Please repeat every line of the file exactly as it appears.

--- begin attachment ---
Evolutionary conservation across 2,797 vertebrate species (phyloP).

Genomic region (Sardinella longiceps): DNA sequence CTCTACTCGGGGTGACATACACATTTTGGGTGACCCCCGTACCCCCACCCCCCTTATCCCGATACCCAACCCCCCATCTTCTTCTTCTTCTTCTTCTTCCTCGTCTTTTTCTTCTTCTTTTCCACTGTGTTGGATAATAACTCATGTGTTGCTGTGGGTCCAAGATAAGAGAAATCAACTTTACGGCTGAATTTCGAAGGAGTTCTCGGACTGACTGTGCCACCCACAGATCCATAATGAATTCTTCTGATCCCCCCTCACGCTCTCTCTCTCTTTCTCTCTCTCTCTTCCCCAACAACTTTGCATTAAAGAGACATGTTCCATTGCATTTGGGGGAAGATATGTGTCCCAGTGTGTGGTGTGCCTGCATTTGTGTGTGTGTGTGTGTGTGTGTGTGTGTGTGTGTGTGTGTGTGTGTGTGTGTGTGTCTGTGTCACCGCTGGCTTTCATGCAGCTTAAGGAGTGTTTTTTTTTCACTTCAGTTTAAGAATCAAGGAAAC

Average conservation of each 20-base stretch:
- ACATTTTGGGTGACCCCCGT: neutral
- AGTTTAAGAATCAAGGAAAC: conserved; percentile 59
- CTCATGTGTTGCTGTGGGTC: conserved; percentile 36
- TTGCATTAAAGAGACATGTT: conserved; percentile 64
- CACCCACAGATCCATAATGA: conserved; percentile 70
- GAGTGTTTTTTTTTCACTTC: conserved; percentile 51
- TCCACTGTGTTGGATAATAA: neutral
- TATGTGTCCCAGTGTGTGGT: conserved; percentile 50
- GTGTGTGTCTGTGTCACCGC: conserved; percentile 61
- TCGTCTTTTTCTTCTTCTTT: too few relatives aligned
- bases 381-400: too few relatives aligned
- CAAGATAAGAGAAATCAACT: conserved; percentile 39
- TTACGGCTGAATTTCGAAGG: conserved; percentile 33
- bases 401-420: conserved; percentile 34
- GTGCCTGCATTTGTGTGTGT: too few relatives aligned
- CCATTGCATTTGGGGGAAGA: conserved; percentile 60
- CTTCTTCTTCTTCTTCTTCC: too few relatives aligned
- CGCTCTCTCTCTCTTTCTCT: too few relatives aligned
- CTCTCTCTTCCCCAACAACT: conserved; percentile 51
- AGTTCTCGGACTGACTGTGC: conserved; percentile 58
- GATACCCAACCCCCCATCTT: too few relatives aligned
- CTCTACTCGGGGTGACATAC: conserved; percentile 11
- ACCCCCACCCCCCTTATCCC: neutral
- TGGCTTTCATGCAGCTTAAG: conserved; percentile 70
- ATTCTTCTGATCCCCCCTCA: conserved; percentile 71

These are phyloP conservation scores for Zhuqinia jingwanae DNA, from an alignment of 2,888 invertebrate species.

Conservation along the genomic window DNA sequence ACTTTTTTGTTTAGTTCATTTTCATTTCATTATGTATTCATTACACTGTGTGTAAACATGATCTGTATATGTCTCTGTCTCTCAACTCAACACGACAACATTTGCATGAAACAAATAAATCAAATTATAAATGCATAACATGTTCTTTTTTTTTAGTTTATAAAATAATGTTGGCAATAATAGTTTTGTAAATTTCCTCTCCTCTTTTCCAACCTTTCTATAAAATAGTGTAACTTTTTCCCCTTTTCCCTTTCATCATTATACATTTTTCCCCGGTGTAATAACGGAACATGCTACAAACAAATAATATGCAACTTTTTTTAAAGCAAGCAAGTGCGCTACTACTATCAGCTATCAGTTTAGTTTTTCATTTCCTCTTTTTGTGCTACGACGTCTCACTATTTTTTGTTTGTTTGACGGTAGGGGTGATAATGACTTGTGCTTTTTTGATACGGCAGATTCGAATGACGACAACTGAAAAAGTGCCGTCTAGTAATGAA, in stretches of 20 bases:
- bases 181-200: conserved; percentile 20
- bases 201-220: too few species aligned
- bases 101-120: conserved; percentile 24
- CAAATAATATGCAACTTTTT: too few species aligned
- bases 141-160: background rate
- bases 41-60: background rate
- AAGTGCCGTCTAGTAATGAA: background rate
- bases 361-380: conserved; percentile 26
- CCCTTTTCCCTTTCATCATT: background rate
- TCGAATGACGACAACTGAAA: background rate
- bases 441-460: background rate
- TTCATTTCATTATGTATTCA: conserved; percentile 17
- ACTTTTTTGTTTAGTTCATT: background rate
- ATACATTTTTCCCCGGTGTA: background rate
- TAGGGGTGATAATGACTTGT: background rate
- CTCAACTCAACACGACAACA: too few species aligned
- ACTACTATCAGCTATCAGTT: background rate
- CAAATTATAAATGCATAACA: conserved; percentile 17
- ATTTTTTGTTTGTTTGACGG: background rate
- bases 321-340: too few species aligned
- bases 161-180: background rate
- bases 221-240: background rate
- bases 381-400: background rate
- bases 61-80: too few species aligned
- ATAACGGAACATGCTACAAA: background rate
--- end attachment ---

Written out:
Evolutionary conservation across 2,797 vertebrate species (phyloP).

Genomic region (Sardinella longiceps): DNA sequence CTCTACTCGGGGTGACATACACATTTTGGGTGACCCCCGTACCCCCACCCCCCTTATCCCGATACCCAACCCCCCATCTTCTTCTTCTTCTTCTTCTTCCTCGTCTTTTTCTTCTTCTTTTCCACTGTGTTGGATAATAACTCATGTGTTGCTGTGGGTCCAAGATAAGAGAAATCAACTTTACGGCTGAATTTCGAAGGAGTTCTCGGACTGACTGTGCCACCCACAGATCCATAATGAATTCTTCTGATCCCCCCTCACGCTCTCTCTCTCTTTCTCTCTCTCTCTTCCCCAACAACTTTGCATTAAAGAGACATGTTCCATTGCATTTGGGGGAAGATATGTGTCCCAGTGTGTGGTGTGCCTGCATTTGTGTGTGTGTGTGTGTGTGTGTGTGTGTGTGTGTGTGTGTGTGTGTGTGTGTGTGTCTGTGTCACCGCTGGCTTTCATGCAGCTTAAGGAGTGTTTTTTTTTCACTTCAGTTTAAGAATCAAGGAAAC

Average conservation of each 20-base stretch:
- ACATTTTGGGTGACCCCCGT: neutral
- AGTTTAAGAATCAAGGAAAC: conserved; percentile 59
- CTCATGTGTTGCTGTGGGTC: conserved; percentile 36
- TTGCATTAAAGAGACATGTT: conserved; percentile 64
- CACCCACAGATCCATAATGA: conserved; percentile 70
- GAGTGTTTTTTTTTCACTTC: conserved; percentile 51
- TCCACTGTGTTGGATAATAA: neutral
- TATGTGTCCCAGTGTGTGGT: conserved; percentile 50
- GTGTGTGTCTGTGTCACCGC: conserved; percentile 61
- TCGTCTTTTTCTTCTTCTTT: too few relatives aligned
- bases 381-400: too few relatives aligned
- CAAGATAAGAGAAATCAACT: conserved; percentile 39
- TTACGGCTGAATTTCGAAGG: conserved; percentile 33
- bases 401-420: conserved; percentile 34
- GTGCCTGCATTTGTGTGTGT: too few relatives aligned
- CCATTGCATTTGGGGGAAGA: conserved; percentile 60
- CTTCTTCTTCTTCTTCTTCC: too few relatives aligned
- CGCTCTCTCTCTCTTTCTCT: too few relatives aligned
- CTCTCTCTTCCCCAACAACT: conserved; percentile 51
- AGTTCTCGGACTGACTGTGC: conserved; percentile 58
- GATACCCAACCCCCCATCTT: too few relatives aligned
- CTCTACTCGGGGTGACATAC: conserved; percentile 11
- ACCCCCACCCCCCTTATCCC: neutral
- TGGCTTTCATGCAGCTTAAG: conserved; percentile 70
- ATTCTTCTGATCCCCCCTCA: conserved; percentile 71

These are phyloP conservation scores for Zhuqinia jingwanae DNA, from an alignment of 2,888 invertebrate species.

Conservation along the genomic window DNA sequence ACTTTTTTGTTTAGTTCATTTTCATTTCATTATGTATTCATTACACTGTGTGTAAACATGATCTGTATATGTCTCTGTCTCTCAACTCAACACGACAACATTTGCATGAAACAAATAAATCAAATTATAAATGCATAACATGTTCTTTTTTTTTAGTTTATAAAATAATGTTGGCAATAATAGTTTTGTAAATTTCCTCTCCTCTTTTCCAACCTTTCTATAAAATAGTGTAACTTTTTCCCCTTTTCCCTTTCATCATTATACATTTTTCCCCGGTGTAATAACGGAACATGCTACAAACAAATAATATGCAACTTTTTTTAAAGCAAGCAAGTGCGCTACTACTATCAGCTATCAGTTTAGTTTTTCATTTCCTCTTTTTGTGCTACGACGTCTCACTATTTTTTGTTTGTTTGACGGTAGGGGTGATAATGACTTGTGCTTTTTTGATACGGCAGATTCGAATGACGACAACTGAAAAAGTGCCGTCTAGTAATGAA, in stretches of 20 bases:
- bases 181-200: conserved; percentile 20
- bases 201-220: too few species aligned
- bases 101-120: conserved; percentile 24
- CAAATAATATGCAACTTTTT: too few species aligned
- bases 141-160: background rate
- bases 41-60: background rate
- AAGTGCCGTCTAGTAATGAA: background rate
- bases 361-380: conserved; percentile 26
- CCCTTTTCCCTTTCATCATT: background rate
- TCGAATGACGACAACTGAAA: background rate
- bases 441-460: background rate
- TTCATTTCATTATGTATTCA: conserved; percentile 17
- ACTTTTTTGTTTAGTTCATT: background rate
- ATACATTTTTCCCCGGTGTA: background rate
- TAGGGGTGATAATGACTTGT: background rate
- CTCAACTCAACACGACAACA: too few species aligned
- ACTACTATCAGCTATCAGTT: background rate
- CAAATTATAAATGCATAACA: conserved; percentile 17
- ATTTTTTGTTTGTTTGACGG: background rate
- bases 321-340: too few species aligned
- bases 161-180: background rate
- bases 221-240: background rate
- bases 381-400: background rate
- bases 61-80: too few species aligned
- ATAACGGAACATGCTACAAA: background rate